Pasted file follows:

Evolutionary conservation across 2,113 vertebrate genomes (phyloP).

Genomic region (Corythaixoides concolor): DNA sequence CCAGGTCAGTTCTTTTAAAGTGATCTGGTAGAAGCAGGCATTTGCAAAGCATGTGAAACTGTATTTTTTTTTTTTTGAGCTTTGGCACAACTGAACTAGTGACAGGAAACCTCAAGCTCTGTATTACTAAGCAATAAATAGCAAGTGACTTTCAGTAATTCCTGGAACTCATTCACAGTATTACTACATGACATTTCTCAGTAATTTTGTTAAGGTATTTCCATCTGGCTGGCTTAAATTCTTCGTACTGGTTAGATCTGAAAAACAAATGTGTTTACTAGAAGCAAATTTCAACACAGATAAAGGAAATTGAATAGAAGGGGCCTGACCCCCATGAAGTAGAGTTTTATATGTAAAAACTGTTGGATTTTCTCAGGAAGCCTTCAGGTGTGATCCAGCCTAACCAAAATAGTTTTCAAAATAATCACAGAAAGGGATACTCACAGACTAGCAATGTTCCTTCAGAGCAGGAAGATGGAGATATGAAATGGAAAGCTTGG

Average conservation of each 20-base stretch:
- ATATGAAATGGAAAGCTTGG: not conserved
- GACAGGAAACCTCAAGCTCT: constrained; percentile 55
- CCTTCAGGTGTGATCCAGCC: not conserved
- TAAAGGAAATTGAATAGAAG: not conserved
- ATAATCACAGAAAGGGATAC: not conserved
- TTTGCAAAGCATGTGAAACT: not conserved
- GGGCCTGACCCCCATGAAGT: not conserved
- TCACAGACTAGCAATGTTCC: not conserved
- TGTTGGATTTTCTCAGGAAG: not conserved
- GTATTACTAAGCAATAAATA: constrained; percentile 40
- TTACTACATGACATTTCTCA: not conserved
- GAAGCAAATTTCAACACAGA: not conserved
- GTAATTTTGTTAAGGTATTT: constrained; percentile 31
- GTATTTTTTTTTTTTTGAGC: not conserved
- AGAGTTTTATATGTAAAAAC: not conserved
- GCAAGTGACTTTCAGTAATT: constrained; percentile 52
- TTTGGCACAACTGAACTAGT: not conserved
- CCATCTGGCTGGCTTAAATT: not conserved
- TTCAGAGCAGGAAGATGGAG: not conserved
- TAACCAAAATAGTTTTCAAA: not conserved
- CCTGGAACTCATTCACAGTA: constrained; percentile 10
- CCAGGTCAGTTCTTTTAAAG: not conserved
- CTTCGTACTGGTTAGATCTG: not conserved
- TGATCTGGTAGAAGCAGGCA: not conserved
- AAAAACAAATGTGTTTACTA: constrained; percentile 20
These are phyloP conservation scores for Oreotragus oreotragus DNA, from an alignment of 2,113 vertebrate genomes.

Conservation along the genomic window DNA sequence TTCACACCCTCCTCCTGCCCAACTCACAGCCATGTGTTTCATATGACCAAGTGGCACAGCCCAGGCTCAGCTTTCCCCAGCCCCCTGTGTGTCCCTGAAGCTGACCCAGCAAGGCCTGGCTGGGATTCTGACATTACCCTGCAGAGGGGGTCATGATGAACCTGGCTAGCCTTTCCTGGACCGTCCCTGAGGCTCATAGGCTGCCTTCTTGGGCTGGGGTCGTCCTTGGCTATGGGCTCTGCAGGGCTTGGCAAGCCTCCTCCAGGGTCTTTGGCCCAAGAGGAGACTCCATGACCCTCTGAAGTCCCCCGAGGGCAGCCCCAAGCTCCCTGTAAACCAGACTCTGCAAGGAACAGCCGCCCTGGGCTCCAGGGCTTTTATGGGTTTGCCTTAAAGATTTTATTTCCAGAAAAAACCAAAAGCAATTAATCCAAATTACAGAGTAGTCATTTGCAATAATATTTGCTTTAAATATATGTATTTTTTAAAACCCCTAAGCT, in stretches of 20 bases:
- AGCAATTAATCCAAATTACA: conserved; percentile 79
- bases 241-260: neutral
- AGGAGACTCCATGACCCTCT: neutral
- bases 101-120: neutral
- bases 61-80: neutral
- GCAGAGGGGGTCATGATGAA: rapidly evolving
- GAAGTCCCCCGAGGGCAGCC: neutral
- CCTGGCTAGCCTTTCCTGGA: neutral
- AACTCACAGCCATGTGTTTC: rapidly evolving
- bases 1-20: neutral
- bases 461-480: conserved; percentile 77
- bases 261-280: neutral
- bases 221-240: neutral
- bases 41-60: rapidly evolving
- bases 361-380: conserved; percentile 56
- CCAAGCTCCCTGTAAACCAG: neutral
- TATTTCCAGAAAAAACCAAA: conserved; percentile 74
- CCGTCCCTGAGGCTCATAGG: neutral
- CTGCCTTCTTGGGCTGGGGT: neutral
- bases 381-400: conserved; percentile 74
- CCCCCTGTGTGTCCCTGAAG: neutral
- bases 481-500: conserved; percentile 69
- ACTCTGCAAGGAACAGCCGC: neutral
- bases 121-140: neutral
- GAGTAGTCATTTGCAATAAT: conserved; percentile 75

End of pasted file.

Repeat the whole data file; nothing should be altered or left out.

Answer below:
Evolutionary conservation across 2,113 vertebrate genomes (phyloP).

Genomic region (Corythaixoides concolor): DNA sequence CCAGGTCAGTTCTTTTAAAGTGATCTGGTAGAAGCAGGCATTTGCAAAGCATGTGAAACTGTATTTTTTTTTTTTTGAGCTTTGGCACAACTGAACTAGTGACAGGAAACCTCAAGCTCTGTATTACTAAGCAATAAATAGCAAGTGACTTTCAGTAATTCCTGGAACTCATTCACAGTATTACTACATGACATTTCTCAGTAATTTTGTTAAGGTATTTCCATCTGGCTGGCTTAAATTCTTCGTACTGGTTAGATCTGAAAAACAAATGTGTTTACTAGAAGCAAATTTCAACACAGATAAAGGAAATTGAATAGAAGGGGCCTGACCCCCATGAAGTAGAGTTTTATATGTAAAAACTGTTGGATTTTCTCAGGAAGCCTTCAGGTGTGATCCAGCCTAACCAAAATAGTTTTCAAAATAATCACAGAAAGGGATACTCACAGACTAGCAATGTTCCTTCAGAGCAGGAAGATGGAGATATGAAATGGAAAGCTTGG

Average conservation of each 20-base stretch:
- ATATGAAATGGAAAGCTTGG: not conserved
- GACAGGAAACCTCAAGCTCT: constrained; percentile 55
- CCTTCAGGTGTGATCCAGCC: not conserved
- TAAAGGAAATTGAATAGAAG: not conserved
- ATAATCACAGAAAGGGATAC: not conserved
- TTTGCAAAGCATGTGAAACT: not conserved
- GGGCCTGACCCCCATGAAGT: not conserved
- TCACAGACTAGCAATGTTCC: not conserved
- TGTTGGATTTTCTCAGGAAG: not conserved
- GTATTACTAAGCAATAAATA: constrained; percentile 40
- TTACTACATGACATTTCTCA: not conserved
- GAAGCAAATTTCAACACAGA: not conserved
- GTAATTTTGTTAAGGTATTT: constrained; percentile 31
- GTATTTTTTTTTTTTTGAGC: not conserved
- AGAGTTTTATATGTAAAAAC: not conserved
- GCAAGTGACTTTCAGTAATT: constrained; percentile 52
- TTTGGCACAACTGAACTAGT: not conserved
- CCATCTGGCTGGCTTAAATT: not conserved
- TTCAGAGCAGGAAGATGGAG: not conserved
- TAACCAAAATAGTTTTCAAA: not conserved
- CCTGGAACTCATTCACAGTA: constrained; percentile 10
- CCAGGTCAGTTCTTTTAAAG: not conserved
- CTTCGTACTGGTTAGATCTG: not conserved
- TGATCTGGTAGAAGCAGGCA: not conserved
- AAAAACAAATGTGTTTACTA: constrained; percentile 20
These are phyloP conservation scores for Oreotragus oreotragus DNA, from an alignment of 2,113 vertebrate genomes.

Conservation along the genomic window DNA sequence TTCACACCCTCCTCCTGCCCAACTCACAGCCATGTGTTTCATATGACCAAGTGGCACAGCCCAGGCTCAGCTTTCCCCAGCCCCCTGTGTGTCCCTGAAGCTGACCCAGCAAGGCCTGGCTGGGATTCTGACATTACCCTGCAGAGGGGGTCATGATGAACCTGGCTAGCCTTTCCTGGACCGTCCCTGAGGCTCATAGGCTGCCTTCTTGGGCTGGGGTCGTCCTTGGCTATGGGCTCTGCAGGGCTTGGCAAGCCTCCTCCAGGGTCTTTGGCCCAAGAGGAGACTCCATGACCCTCTGAAGTCCCCCGAGGGCAGCCCCAAGCTCCCTGTAAACCAGACTCTGCAAGGAACAGCCGCCCTGGGCTCCAGGGCTTTTATGGGTTTGCCTTAAAGATTTTATTTCCAGAAAAAACCAAAAGCAATTAATCCAAATTACAGAGTAGTCATTTGCAATAATATTTGCTTTAAATATATGTATTTTTTAAAACCCCTAAGCT, in stretches of 20 bases:
- AGCAATTAATCCAAATTACA: conserved; percentile 79
- bases 241-260: neutral
- AGGAGACTCCATGACCCTCT: neutral
- bases 101-120: neutral
- bases 61-80: neutral
- GCAGAGGGGGTCATGATGAA: rapidly evolving
- GAAGTCCCCCGAGGGCAGCC: neutral
- CCTGGCTAGCCTTTCCTGGA: neutral
- AACTCACAGCCATGTGTTTC: rapidly evolving
- bases 1-20: neutral
- bases 461-480: conserved; percentile 77
- bases 261-280: neutral
- bases 221-240: neutral
- bases 41-60: rapidly evolving
- bases 361-380: conserved; percentile 56
- CCAAGCTCCCTGTAAACCAG: neutral
- TATTTCCAGAAAAAACCAAA: conserved; percentile 74
- CCGTCCCTGAGGCTCATAGG: neutral
- CTGCCTTCTTGGGCTGGGGT: neutral
- bases 381-400: conserved; percentile 74
- CCCCCTGTGTGTCCCTGAAG: neutral
- bases 481-500: conserved; percentile 69
- ACTCTGCAAGGAACAGCCGC: neutral
- bases 121-140: neutral
- GAGTAGTCATTTGCAATAAT: conserved; percentile 75